Serene riverside reserve in Kenya’s arid north
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Like Meru, which is situated a little to the southeast, Samburu receives far fewer visitors than the better known parks in southern Kenya. However, it has several safari camps, making it a good choice for those wishing to immerse themselves in the wilderness as fully as possible.

This part of Kenya is very dry, but the Ewaso Ngiro River cuts through the sandy landscape, drawing a good variety of animals and birds. Elephants are plentiful near the river and I saw much evidence of their tendency to trash trees in the nearby woodland. The herds have been the subject of detailed research for many years. I also saw lions at Samburu, along with plenty of zebras, giraffes and raptors.

Amazing predator territory
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Samburu is often considered to be a poor substitute to the more famous parks of southern Kenya. This is not a realistic outlook though: not only does this great Northern Frontier District wilderness manage to avoid the crowds and tour buses of the south but it is also extremely rich in wildlife (and some would say that it is even more spectacular as predator territory). I stayed for 10 days in Samburu area but in the course of just two memorable days I saw five lion, two different leopard and a pack of 13 wild dogs. The ‘Samburu Special 5’ (Grevy’s zebra, reticulated giraffe, Beisa oryx, Somali ostrich and gerenuk) can be an exciting alternative wish list to the more hackneyed Big 5 and if you get a chance to visit a traditional Samburu manyatta you will find that these tough desert pastoralists have a unique culture that is actually far removed from the traditions of their more integrated Maasai cousins.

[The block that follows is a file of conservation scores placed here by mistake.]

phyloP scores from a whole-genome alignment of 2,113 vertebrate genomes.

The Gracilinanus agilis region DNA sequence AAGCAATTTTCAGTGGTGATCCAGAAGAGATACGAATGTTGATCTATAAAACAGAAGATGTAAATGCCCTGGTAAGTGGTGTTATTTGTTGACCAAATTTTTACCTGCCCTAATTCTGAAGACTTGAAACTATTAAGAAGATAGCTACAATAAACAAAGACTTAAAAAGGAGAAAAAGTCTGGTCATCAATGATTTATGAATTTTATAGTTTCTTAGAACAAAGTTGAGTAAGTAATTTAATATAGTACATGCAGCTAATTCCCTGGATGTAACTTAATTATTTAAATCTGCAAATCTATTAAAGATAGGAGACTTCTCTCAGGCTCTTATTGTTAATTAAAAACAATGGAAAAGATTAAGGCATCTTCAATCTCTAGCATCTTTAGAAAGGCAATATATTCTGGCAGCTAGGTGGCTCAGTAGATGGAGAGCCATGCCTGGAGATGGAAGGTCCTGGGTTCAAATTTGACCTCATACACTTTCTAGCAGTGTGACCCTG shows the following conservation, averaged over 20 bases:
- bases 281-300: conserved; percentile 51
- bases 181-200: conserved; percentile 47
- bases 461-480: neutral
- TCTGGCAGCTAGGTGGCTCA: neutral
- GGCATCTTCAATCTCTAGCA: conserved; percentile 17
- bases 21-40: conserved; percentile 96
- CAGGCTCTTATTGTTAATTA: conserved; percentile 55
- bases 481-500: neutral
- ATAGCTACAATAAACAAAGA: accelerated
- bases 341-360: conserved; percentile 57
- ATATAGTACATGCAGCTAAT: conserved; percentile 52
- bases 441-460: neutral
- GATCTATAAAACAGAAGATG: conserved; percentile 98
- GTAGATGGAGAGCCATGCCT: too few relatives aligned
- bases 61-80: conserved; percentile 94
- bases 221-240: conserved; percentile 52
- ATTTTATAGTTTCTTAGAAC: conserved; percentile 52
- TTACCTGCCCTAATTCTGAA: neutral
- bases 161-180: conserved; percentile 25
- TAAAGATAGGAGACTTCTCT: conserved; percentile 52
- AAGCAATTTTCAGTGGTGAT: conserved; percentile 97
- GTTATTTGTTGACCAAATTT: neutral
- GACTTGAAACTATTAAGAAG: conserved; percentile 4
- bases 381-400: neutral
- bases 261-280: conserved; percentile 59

A river runs through it
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Set in the arid northern badlands of Kenya, but bordered to the south by the perennial Ewaso Nyiro River, this park is particularly appealing to us experienced safarigoers, since it protects several dry country variations on more familiar and widespread species. Reticulated giraffes rather than the more blotchy southern race. Grevy’s zebra, which is larger and more narrowly striped than its southern cousins. There’s also the stretch-necked gerenuk antelope, the striking Beisa oryx, and a race of Grant’s gazelle with such large horns you fear they might overbalance. It is also a great place to look for the normally elusive leopard and localised striped hyena, and home to plenty of elephant. It is also one of my favourite birding destinations in East Africa, home to a wide array of dry country specials, from Egyptian vulture and vulturine guineafowl to red-and-yellow barbet and various sparrow- and social-weavers.

Dusty plains and big game
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Located in northern Kenya, in the land of the nomadic Samburu people, the hot and arid hills and plains of this national reserve are home to rich and varied wildlife, including lion, leopard, cheetah, distinctive Grevy’s zebra, reticulated giraffe, hippo, crocodile and wild dog.